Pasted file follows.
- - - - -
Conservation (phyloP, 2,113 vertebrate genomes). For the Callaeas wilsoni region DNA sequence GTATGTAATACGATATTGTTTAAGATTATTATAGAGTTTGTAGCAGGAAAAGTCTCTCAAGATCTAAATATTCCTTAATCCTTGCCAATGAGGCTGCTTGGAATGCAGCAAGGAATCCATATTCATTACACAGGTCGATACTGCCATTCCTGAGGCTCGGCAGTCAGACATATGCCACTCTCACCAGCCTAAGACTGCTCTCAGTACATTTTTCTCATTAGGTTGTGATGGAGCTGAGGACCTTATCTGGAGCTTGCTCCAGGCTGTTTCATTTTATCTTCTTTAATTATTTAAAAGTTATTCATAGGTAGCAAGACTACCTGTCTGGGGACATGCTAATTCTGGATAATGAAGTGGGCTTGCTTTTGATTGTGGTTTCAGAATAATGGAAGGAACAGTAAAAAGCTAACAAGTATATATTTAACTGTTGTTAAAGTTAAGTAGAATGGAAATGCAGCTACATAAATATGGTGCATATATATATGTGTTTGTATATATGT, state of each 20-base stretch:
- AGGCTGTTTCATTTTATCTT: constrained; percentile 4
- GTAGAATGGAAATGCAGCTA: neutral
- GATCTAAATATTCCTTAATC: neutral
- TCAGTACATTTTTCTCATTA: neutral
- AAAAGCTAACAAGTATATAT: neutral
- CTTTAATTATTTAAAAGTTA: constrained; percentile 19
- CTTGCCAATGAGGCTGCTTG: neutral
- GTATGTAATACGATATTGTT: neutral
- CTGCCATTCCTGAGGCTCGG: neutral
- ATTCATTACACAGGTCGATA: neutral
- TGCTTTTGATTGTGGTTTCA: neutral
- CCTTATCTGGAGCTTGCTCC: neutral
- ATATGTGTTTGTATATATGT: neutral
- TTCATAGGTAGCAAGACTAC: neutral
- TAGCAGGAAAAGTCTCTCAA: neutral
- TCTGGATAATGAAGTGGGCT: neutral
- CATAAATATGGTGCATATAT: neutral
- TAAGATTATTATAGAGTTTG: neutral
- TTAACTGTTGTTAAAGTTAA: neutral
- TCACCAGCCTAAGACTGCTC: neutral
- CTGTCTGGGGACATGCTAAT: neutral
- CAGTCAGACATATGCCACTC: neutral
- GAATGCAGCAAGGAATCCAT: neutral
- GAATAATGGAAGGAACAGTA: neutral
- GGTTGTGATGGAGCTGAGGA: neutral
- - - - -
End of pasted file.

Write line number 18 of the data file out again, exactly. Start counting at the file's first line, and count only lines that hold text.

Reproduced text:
- CATAAATATGGTGCATATAT: neutral